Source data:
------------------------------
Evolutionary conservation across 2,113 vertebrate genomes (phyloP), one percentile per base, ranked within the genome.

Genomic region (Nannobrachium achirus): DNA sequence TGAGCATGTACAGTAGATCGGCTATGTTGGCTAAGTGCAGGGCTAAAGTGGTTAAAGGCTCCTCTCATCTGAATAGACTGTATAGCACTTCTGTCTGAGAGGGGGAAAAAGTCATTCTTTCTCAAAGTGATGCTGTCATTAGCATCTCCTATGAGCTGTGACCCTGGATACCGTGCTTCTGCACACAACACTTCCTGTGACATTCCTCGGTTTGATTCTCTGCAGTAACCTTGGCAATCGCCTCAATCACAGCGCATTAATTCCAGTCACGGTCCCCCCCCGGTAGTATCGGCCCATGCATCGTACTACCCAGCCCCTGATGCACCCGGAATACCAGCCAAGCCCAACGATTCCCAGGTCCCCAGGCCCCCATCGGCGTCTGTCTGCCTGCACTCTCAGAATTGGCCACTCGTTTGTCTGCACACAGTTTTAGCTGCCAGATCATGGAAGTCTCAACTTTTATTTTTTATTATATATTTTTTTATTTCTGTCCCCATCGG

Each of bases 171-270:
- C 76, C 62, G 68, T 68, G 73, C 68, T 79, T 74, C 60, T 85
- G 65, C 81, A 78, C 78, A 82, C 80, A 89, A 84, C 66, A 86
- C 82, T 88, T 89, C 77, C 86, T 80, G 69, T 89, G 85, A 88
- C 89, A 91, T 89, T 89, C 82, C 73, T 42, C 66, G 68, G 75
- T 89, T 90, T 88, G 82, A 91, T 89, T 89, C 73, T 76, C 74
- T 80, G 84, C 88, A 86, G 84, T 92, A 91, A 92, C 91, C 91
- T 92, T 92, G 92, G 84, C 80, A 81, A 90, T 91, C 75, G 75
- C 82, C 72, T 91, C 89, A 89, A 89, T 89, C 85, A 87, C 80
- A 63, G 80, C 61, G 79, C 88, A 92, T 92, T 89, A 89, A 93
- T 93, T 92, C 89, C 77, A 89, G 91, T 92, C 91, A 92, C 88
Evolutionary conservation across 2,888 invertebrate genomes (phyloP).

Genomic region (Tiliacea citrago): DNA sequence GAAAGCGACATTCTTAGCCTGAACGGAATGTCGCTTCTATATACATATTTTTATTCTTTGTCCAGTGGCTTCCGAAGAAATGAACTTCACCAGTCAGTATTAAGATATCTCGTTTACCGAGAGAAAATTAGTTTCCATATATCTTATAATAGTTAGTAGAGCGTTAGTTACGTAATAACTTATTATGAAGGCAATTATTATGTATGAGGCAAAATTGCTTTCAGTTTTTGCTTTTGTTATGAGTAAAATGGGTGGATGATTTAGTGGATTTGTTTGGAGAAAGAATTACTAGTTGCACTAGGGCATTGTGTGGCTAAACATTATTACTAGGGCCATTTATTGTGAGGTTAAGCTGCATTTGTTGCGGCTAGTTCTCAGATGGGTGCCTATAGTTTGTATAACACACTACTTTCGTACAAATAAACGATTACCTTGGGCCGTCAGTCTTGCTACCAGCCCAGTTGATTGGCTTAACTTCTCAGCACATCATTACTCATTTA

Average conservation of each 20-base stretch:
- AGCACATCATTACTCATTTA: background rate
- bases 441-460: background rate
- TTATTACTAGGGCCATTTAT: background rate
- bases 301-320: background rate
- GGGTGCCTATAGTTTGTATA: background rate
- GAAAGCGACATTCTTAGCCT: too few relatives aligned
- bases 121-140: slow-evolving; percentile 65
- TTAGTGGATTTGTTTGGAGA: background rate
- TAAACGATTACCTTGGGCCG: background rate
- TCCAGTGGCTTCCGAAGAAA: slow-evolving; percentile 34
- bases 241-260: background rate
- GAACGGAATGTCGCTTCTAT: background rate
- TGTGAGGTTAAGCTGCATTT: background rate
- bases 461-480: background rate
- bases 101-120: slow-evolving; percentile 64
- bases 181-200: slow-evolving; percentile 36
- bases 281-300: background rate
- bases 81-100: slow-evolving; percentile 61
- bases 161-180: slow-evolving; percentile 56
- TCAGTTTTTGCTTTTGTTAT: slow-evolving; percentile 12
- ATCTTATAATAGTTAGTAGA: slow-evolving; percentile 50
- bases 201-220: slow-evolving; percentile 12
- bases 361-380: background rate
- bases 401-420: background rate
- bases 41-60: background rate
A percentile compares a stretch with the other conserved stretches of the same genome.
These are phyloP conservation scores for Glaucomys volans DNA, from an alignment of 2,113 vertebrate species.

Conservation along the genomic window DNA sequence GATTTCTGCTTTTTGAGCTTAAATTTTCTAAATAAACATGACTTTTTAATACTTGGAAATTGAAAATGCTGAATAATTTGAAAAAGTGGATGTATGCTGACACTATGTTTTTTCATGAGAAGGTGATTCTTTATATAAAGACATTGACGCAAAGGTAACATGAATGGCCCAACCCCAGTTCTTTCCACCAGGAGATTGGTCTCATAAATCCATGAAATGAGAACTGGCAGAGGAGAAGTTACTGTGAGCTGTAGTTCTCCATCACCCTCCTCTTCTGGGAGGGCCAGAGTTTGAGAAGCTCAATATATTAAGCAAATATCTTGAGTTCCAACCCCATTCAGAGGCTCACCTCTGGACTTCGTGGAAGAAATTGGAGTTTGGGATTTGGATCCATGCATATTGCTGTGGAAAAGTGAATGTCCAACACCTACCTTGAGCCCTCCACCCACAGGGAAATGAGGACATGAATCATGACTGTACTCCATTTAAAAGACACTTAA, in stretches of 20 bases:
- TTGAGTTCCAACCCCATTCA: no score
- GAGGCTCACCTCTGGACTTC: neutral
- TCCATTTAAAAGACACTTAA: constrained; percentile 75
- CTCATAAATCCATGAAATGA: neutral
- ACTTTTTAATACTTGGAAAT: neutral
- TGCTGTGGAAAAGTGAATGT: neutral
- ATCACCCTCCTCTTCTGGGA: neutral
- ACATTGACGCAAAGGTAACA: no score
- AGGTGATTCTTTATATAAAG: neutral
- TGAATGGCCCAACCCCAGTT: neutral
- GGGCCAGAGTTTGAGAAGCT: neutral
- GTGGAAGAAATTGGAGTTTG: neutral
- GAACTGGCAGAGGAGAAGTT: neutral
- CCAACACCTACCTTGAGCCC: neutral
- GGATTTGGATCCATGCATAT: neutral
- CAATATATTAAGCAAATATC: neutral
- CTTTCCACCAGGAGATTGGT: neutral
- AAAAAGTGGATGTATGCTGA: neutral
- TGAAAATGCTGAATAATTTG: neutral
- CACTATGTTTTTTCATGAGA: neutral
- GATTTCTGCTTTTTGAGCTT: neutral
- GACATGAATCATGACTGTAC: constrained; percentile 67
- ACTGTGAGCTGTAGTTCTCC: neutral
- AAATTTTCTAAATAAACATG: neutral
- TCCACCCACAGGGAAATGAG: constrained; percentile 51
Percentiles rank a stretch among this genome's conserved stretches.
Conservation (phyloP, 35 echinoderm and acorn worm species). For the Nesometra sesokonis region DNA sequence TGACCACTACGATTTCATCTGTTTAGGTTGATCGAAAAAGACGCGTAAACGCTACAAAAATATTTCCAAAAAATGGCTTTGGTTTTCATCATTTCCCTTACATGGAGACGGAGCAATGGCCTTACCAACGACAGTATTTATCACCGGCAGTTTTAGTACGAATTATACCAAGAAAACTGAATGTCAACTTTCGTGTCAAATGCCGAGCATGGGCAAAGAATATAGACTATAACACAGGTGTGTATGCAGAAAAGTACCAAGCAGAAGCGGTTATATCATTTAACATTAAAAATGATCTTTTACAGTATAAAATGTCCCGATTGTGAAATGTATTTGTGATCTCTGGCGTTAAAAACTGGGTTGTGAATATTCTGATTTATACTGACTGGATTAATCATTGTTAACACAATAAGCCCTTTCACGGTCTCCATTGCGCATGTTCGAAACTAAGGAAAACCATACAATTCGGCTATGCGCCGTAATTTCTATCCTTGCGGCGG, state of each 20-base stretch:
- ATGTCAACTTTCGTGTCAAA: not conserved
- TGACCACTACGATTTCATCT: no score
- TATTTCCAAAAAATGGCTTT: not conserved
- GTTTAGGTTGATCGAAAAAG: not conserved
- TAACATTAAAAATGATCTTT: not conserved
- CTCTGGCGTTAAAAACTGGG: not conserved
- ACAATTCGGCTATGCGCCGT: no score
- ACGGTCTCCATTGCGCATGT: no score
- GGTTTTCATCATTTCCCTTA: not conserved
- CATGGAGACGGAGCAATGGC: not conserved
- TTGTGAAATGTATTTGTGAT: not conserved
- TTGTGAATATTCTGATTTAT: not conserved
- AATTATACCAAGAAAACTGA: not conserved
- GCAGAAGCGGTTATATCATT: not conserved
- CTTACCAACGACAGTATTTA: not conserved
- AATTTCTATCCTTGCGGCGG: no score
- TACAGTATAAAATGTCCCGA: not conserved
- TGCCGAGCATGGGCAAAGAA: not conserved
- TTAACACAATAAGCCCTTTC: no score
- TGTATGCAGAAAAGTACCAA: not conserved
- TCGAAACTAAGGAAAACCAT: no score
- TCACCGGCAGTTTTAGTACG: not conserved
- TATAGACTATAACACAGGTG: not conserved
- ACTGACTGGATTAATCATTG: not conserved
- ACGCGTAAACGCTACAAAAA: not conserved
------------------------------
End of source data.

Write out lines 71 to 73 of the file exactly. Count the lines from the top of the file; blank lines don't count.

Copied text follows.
Conservation (phyloP, 35 echinoderm and acorn worm species). For the Nesometra sesokonis region DNA sequence TGACCACTACGATTTCATCTGTTTAGGTTGATCGAAAAAGACGCGTAAACGCTACAAAAATATTTCCAAAAAATGGCTTTGGTTTTCATCATTTCCCTTACATGGAGACGGAGCAATGGCCTTACCAACGACAGTATTTATCACCGGCAGTTTTAGTACGAATTATACCAAGAAAACTGAATGTCAACTTTCGTGTCAAATGCCGAGCATGGGCAAAGAATATAGACTATAACACAGGTGTGTATGCAGAAAAGTACCAAGCAGAAGCGGTTATATCATTTAACATTAAAAATGATCTTTTACAGTATAAAATGTCCCGATTGTGAAATGTATTTGTGATCTCTGGCGTTAAAAACTGGGTTGTGAATATTCTGATTTATACTGACTGGATTAATCATTGTTAACACAATAAGCCCTTTCACGGTCTCCATTGCGCATGTTCGAAACTAAGGAAAACCATACAATTCGGCTATGCGCCGTAATTTCTATCCTTGCGGCGG, state of each 20-base stretch:
- ATGTCAACTTTCGTGTCAAA: not conserved
- TGACCACTACGATTTCATCT: no score